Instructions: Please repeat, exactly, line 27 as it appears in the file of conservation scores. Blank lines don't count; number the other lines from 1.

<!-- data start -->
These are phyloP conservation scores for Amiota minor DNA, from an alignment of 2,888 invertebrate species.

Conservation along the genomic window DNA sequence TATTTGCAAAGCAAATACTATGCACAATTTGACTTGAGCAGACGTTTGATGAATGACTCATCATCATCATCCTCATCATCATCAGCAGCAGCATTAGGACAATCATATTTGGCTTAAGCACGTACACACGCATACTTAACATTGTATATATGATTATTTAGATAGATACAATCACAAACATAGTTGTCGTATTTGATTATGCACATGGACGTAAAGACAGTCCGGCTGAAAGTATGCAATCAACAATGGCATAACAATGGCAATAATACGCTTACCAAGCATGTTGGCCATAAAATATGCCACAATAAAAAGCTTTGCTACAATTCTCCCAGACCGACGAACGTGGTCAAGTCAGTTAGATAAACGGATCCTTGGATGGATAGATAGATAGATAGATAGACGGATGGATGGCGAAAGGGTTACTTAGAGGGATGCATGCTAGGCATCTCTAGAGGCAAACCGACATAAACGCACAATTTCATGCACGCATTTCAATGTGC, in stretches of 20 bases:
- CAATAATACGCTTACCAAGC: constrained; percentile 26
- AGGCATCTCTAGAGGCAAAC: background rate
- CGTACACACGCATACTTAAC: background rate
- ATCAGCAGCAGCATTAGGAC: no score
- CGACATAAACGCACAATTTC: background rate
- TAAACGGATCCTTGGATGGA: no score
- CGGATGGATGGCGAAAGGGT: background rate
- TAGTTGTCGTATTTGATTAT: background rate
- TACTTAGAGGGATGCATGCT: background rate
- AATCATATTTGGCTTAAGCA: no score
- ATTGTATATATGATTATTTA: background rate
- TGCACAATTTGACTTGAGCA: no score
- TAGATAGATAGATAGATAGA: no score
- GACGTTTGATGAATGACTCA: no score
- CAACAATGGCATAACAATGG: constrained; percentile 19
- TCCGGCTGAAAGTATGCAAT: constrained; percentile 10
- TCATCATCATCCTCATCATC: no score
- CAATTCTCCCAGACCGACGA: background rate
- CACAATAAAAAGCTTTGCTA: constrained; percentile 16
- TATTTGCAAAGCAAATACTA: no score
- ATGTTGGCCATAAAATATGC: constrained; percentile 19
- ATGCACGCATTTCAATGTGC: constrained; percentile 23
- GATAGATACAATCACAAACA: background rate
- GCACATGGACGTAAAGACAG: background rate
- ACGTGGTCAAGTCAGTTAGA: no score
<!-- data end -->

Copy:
- ACGTGGTCAAGTCAGTTAGA: no score